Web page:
- The Washington Times - Thursday, December 12, 2019

President Trump’s campaign lit into tech giants on Thursday for “voter suppression” and policies that cut them off from hardcore supporters.

Campaign manager Brad Parscale told reporters in Virginia that he knew immediately after the 2016 election that changes would be made to prevent a repeat in 2020.

Mr. Parscale said he told senior Trump adviser Jared Kushner at the time that Silicon Valley would “start systematically trying to destroy everything we did in 2016.”

“They have a culture within their companies and a bias within their companies — I don’t even think this is as much for the general public as it is to keep control of their own companies because they’re places that are so liberal, they’re so progressive, that they even think giving us an opportunity to talk to our voters is something they need to stop because it’s the virtuous, righteous thing to do at this point,” he said, the Daily Caller reported.

The comments come in the wake of Google’s decision to ban opt-in targeted ads, along with Twitter’s abandonment of all campaign spots.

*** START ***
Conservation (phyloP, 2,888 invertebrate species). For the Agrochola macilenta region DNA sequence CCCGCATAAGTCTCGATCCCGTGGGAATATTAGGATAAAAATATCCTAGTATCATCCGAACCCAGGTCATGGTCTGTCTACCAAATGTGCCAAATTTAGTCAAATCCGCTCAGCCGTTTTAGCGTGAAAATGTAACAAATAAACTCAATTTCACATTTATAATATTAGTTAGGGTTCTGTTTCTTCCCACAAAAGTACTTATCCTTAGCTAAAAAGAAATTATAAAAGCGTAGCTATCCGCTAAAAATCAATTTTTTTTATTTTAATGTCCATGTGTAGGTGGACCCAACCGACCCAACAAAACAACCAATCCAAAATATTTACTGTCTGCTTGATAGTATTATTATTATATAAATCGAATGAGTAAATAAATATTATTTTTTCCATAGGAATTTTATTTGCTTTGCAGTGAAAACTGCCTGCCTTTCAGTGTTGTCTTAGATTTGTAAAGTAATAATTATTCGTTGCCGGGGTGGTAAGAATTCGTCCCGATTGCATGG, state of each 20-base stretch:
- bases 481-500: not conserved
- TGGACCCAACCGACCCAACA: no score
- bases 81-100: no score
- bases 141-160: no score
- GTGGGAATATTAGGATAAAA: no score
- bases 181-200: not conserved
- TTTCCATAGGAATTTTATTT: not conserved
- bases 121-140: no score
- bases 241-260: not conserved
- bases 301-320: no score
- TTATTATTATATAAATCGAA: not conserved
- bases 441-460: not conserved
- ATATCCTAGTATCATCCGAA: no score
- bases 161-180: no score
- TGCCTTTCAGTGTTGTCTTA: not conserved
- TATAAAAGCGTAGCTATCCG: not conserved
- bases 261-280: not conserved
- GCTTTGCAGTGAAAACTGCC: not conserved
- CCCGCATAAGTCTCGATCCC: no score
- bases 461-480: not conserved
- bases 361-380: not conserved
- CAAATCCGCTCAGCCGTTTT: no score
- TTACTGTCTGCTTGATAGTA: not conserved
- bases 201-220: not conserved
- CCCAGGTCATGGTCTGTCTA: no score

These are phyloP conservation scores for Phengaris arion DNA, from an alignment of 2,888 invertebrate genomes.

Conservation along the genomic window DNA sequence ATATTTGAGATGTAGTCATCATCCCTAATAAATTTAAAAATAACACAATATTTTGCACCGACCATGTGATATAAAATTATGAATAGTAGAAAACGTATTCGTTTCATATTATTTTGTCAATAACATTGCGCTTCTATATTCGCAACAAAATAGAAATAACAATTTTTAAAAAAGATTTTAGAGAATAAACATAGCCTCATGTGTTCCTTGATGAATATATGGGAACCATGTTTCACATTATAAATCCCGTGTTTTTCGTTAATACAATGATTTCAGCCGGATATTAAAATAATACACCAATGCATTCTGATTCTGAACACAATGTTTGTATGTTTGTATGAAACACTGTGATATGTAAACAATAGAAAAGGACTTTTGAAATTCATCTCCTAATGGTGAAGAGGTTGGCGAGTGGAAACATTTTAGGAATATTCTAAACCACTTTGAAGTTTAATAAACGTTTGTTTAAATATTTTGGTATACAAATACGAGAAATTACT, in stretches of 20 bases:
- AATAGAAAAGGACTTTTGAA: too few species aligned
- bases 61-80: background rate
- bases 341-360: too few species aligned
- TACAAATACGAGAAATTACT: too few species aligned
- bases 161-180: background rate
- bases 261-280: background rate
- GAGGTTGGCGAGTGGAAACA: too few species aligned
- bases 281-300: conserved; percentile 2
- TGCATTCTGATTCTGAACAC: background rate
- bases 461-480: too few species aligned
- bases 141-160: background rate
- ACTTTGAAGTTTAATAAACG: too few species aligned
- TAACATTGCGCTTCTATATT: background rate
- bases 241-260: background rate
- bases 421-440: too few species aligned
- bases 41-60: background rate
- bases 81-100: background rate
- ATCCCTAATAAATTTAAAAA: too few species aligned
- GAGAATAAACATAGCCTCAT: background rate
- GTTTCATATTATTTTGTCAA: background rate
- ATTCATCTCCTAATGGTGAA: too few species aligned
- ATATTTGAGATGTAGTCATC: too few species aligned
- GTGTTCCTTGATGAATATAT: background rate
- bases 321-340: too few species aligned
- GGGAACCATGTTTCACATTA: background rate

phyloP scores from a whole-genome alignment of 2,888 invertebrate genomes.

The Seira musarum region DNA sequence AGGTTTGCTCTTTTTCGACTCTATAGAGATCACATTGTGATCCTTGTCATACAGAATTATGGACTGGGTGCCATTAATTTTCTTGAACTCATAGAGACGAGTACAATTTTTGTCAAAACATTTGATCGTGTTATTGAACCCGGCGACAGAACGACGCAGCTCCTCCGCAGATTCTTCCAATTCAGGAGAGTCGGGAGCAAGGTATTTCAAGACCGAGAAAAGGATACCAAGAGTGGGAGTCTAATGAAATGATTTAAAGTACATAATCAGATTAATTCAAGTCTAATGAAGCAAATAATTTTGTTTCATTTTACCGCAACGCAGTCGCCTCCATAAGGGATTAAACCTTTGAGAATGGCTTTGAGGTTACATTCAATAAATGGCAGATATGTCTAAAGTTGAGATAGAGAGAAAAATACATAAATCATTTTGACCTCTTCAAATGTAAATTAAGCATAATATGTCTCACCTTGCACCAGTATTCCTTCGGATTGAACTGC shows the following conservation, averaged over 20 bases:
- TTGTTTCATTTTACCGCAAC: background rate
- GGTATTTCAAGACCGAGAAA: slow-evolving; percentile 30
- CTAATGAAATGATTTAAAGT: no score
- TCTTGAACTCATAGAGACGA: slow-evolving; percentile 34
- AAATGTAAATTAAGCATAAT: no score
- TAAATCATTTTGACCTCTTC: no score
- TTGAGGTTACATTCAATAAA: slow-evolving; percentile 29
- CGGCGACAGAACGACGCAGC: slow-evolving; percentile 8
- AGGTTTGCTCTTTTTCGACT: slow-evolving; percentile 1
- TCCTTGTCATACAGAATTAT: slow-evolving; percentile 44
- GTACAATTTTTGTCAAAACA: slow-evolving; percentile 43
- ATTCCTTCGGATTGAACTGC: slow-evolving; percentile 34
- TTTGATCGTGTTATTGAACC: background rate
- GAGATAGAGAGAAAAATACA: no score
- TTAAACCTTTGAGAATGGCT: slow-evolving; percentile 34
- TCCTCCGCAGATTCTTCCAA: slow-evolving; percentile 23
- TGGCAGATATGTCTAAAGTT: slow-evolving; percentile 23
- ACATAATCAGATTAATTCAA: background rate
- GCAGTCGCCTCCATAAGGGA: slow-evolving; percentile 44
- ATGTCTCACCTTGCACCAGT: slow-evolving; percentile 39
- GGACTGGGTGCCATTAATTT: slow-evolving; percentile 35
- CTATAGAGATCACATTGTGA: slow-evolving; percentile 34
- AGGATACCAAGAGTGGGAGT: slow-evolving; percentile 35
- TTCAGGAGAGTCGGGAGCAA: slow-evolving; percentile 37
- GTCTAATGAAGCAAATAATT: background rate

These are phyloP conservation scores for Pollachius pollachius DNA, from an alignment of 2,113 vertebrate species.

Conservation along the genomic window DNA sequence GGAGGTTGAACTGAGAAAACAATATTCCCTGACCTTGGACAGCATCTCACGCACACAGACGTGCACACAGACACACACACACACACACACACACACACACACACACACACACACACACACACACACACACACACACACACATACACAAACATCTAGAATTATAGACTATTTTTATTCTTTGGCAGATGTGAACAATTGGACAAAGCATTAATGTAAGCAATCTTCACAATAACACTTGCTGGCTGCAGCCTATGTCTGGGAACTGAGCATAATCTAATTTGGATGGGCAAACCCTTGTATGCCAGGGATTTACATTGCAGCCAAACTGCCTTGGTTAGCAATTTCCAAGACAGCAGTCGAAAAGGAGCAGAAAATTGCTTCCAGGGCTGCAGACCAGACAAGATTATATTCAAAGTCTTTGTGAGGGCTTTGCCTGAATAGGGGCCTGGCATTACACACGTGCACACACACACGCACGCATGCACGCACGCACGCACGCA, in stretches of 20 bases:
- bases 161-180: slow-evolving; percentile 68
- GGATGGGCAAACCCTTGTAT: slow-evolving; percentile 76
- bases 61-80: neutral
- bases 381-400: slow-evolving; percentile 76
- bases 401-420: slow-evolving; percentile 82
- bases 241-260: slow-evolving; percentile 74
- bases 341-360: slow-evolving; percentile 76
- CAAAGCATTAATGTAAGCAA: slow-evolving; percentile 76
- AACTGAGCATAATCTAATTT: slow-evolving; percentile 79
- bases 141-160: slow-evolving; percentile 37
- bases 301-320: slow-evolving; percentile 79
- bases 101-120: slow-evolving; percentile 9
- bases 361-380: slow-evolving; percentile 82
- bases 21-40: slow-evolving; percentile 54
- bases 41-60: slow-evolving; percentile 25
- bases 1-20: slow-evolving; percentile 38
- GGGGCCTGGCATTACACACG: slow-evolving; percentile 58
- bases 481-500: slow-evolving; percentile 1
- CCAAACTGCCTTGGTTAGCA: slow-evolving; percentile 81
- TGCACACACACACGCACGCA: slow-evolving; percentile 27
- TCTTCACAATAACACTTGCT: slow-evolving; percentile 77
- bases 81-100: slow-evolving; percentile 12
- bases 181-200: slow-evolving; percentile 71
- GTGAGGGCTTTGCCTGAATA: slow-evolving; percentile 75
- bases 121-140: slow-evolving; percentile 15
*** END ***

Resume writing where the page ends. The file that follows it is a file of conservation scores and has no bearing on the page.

“What Google has just done would be no different than the phone companies taking our phone lists and saying, ‘you can’t call your voters,’” he added. “That is a complete voter suppression activity.”

Google rejected Mr. Parscale’s framing of the situation.

“We know that political campaign strategists on both sides of the aisle have raised concerns about how our changes may alter their targeting strategies, but we believe the balance we have struck — allowing political ads to remain on our platforms while limiting narrow targeting that can reduce the visibility of ads and trust in electoral processes — is the right one,” a Google spokesman told the Daily Caller.

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